I have a spread sheet with 109 line items each with a material and labour cost against them, which admittedly includes shipping packing and other not so specific to repair items. I would be most surprised if other repairers do not have something similar. There is a difference in examination for repair and examination for purchase. Examination for repair has to be more comprehensive, it is part of the value adding process of the overall 'repair service' and your customer satisfaction often stems from the thoroughness of this examination, and the resultant recommendations that you as a repairer make.
In industry there was always confusion between inspection and examination (or assessment if you prefer it). the term 'Inspection' being used widely for quality control and is applied after work to prove compliance to contract and as such is a management check, thus not what a customer is paying for. Examination applied at the start of a repair cycle as part of the service the customer is paying for to ascertain condition and scope of repairs needed.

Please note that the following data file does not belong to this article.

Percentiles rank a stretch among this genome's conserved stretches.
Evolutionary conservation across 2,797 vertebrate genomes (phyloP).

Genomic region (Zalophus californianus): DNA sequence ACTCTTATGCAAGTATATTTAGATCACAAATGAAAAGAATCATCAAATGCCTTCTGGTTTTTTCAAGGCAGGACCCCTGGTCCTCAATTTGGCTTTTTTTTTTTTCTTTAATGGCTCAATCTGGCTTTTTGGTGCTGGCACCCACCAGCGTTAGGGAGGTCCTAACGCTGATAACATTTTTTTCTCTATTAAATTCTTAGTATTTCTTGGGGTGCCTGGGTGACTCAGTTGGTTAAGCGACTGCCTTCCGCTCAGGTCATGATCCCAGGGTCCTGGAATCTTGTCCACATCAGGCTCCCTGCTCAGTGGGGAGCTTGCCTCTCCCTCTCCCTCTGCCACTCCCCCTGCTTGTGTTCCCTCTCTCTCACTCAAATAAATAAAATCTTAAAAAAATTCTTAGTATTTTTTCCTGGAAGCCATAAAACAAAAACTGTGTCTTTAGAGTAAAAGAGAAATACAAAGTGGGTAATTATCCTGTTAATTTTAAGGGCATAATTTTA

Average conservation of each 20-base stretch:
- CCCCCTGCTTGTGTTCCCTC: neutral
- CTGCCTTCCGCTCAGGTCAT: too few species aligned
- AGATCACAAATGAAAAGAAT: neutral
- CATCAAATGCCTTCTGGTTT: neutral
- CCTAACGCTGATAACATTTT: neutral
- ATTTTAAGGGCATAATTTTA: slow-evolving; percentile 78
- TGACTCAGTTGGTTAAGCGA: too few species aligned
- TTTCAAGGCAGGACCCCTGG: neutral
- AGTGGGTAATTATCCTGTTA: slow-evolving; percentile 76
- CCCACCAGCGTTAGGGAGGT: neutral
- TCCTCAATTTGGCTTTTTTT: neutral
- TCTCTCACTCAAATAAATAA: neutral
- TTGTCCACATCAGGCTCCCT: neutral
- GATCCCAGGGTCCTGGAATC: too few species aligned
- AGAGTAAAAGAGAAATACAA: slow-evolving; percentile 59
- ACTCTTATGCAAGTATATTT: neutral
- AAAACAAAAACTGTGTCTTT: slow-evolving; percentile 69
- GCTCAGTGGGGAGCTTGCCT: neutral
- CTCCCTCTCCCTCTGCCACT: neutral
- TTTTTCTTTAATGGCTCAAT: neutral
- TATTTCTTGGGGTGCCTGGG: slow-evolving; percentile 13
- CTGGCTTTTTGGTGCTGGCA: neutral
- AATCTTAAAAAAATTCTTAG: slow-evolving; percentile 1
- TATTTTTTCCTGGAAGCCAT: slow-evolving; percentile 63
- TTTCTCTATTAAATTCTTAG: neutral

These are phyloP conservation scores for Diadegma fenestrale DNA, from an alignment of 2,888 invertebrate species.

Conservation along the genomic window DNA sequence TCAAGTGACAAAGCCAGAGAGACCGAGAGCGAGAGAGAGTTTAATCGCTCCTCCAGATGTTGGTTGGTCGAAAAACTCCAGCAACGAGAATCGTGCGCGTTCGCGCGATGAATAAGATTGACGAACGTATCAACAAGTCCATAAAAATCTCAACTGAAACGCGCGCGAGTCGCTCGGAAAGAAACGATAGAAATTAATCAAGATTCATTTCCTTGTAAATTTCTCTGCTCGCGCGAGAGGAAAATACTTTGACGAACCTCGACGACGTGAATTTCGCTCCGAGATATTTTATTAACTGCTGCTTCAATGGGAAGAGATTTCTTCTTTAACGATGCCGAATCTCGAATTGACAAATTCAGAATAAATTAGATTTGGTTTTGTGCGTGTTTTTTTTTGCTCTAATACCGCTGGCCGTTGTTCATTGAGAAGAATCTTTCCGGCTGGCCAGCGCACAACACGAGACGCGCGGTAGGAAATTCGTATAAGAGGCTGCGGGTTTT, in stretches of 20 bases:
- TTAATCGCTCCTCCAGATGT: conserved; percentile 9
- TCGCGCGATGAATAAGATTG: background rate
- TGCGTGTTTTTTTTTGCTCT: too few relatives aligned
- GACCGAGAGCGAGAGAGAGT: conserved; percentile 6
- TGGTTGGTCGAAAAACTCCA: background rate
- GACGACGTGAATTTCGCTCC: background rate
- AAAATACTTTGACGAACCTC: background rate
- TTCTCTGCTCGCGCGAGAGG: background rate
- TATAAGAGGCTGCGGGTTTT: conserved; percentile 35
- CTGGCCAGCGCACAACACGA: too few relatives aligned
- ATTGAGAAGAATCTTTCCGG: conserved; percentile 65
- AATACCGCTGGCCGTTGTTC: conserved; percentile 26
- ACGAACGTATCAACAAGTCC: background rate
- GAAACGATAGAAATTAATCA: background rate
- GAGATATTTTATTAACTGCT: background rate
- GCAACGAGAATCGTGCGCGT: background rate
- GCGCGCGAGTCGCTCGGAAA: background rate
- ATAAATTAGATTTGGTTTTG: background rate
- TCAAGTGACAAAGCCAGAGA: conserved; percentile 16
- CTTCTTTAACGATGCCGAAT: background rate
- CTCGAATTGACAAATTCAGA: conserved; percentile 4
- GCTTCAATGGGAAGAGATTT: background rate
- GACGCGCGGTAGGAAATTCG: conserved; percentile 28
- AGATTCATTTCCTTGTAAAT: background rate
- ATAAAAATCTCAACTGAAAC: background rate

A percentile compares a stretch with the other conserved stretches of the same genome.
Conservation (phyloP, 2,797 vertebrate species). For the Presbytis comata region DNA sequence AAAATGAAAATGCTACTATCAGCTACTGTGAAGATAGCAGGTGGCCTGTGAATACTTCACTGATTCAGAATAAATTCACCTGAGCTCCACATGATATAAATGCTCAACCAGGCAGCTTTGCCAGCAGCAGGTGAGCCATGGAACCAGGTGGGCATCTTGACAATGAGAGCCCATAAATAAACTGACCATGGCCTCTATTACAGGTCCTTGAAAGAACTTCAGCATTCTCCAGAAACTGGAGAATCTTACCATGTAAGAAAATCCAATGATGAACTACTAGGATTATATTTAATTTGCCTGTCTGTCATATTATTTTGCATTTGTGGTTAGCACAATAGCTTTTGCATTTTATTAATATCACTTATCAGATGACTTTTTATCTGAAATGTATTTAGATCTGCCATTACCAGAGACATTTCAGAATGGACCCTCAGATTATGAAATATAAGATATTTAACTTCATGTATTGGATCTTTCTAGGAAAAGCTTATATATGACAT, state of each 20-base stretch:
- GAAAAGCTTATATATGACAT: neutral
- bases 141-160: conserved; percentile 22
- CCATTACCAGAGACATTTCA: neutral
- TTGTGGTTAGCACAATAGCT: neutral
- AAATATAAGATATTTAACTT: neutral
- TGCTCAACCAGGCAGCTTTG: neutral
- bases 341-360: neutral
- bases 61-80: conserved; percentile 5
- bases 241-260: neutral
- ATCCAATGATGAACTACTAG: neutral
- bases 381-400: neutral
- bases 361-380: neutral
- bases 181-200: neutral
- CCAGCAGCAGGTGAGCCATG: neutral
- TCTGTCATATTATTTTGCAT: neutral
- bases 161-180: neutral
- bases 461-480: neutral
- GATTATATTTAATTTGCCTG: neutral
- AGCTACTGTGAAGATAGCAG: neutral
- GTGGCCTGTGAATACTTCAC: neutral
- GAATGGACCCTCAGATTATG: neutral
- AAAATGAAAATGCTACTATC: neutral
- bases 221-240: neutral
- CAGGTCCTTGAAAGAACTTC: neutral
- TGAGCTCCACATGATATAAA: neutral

This highlights two extreme approaches to servicing. In one approach, you look at the complaint, e.g. "F# is not working", fix F# and send it back to the customer. In the other, you note all the other things that are wrong with the instrument, apprise the sometimes -surprised customer, and, when given the go-ahead, really sort it out. I tend to the latter approach myself (with flutes), as flutes are not an efficient instrument, and a little loss here and there is all that is needed to make a good flute into a bear. There is the risk of being accused of "over-servicing", but I'd rather risk that than having the instrument returned with a note that "it still doesn't play well". 109 lines sounds like a pretty thorough going over!
That is the diference between a simple repair, a hole in the bellows, so patch it; versus the service question: what condition are these bellows in? Then the next step of: what do I, based on my observations and experience, recommend?
As there is no manufacturer's service manuals with change-out intervals, and such like, I usually like to caregorise my recomendations along the lines of
1. If it were my instrument i would do............. Costing ££££
2. However you only need to do............... To make it functional. Costing £££
3. There again the instrument could benefit from. ?......... This is guilding the lilly and would cost a further ........£££
It is about options and giving the player control, with a gentle nudge if needed. Also about declining a job if the scope of work is inadequate to protect your own reputation.
Edited by d.elliott, 03 April 2014 - 07:46 PM.